(Critical Survey of Contemporary Fiction)

H.D. (1886-1961) first composed ASPHODEL in 1921-1922 and revised it a few years later. Subsequent writings about her life in England during World War I eventually led to BID ME TO LIVE (1960), which she considered the most satisfying version, and she asked that all copies of ASPHODEL be destroyed. One copy survived and was made available at Yale University. Robert Spoo edited the manuscript and supplies a helpful introduction and commentary on the persons behind the fictions, for this is a roman a clef (a form popular with many of H.D.’s circle of writers) that invites the reader to compare the real and the invented characters.

The novel traces H.D.’s life from her departure for Europe in 1911 to the birth of her daughter in 1919. The protagonist, called Hermione Gart, is in love with her traveling companion Fayne Rabb (based on Frances Gregg), but this friend returns to America and marries. Hermione then marries Jerrod Darrington (based on Richard Aldington). Emotional upheavals continue — a miscarriage, near death from pneumonia, the birth of a baby girl by another man, separation from her husband, love for another woman (based on Bryher). Increasingly the war infects lives as surely as does the influenza virus.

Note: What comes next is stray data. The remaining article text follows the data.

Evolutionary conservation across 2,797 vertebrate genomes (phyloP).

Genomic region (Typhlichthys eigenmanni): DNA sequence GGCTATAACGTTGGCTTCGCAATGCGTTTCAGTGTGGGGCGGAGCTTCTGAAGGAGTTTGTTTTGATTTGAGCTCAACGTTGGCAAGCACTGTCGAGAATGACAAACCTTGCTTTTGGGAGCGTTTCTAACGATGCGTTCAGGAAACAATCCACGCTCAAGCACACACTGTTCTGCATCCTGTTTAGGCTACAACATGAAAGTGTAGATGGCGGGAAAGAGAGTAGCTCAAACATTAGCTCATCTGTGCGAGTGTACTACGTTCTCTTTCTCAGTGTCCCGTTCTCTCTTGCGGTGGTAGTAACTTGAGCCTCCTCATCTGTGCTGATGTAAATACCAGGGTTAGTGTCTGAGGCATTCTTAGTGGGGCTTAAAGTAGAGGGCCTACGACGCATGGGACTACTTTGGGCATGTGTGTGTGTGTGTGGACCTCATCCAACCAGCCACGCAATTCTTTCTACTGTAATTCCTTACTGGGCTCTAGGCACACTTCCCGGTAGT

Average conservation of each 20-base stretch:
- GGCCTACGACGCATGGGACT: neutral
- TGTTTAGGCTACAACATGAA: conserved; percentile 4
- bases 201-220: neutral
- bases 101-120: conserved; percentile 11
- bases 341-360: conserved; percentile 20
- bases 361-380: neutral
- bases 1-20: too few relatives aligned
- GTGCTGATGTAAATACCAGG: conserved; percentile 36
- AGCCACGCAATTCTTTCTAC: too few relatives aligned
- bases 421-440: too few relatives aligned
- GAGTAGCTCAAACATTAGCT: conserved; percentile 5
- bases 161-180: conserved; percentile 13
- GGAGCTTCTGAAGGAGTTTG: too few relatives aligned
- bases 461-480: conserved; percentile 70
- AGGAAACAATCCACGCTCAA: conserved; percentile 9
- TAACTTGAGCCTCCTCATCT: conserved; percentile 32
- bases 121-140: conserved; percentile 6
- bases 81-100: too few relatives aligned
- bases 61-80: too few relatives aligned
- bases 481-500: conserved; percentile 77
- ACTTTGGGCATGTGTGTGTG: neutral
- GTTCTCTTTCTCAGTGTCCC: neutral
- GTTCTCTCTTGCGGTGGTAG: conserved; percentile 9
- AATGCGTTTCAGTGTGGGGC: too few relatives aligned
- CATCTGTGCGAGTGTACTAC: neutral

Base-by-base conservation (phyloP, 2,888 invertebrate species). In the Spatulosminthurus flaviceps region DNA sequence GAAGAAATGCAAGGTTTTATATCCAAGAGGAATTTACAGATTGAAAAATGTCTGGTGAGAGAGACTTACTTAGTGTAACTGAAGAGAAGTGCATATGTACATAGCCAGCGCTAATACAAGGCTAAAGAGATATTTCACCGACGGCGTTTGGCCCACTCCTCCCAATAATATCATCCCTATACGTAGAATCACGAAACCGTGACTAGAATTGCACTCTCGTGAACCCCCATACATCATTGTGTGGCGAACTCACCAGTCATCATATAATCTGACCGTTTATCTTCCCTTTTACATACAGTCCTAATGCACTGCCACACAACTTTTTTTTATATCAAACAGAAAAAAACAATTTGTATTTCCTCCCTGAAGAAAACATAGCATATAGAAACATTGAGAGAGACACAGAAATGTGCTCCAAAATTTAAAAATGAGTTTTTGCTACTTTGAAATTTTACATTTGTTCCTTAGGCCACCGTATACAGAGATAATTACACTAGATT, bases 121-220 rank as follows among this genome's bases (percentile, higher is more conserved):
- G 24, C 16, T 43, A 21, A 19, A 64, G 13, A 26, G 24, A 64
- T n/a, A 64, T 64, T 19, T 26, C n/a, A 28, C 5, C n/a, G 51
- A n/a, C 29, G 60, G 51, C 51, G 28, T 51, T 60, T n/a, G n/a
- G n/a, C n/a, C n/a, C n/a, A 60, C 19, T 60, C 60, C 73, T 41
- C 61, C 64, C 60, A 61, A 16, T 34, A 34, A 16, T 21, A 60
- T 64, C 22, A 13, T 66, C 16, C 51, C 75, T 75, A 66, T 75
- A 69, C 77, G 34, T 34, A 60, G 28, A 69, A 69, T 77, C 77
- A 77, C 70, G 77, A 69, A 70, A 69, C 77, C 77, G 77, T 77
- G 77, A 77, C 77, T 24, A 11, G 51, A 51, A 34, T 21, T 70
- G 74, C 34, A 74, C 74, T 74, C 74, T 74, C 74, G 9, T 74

Like other modernist texts, the novel is experimental in form. Passages are often circuitous and recursive rather than immediately clear. Yet as images repeat and develop, H.D.’s intensely personal vision merges with larger psychological insights and connects to the global horrors of guns and bombs.

The title is taken from W.S. Landor: “There are no fields of asphodel this side of the grave.” The mood of the novel is somber, yet the images are often beautiful and captivating.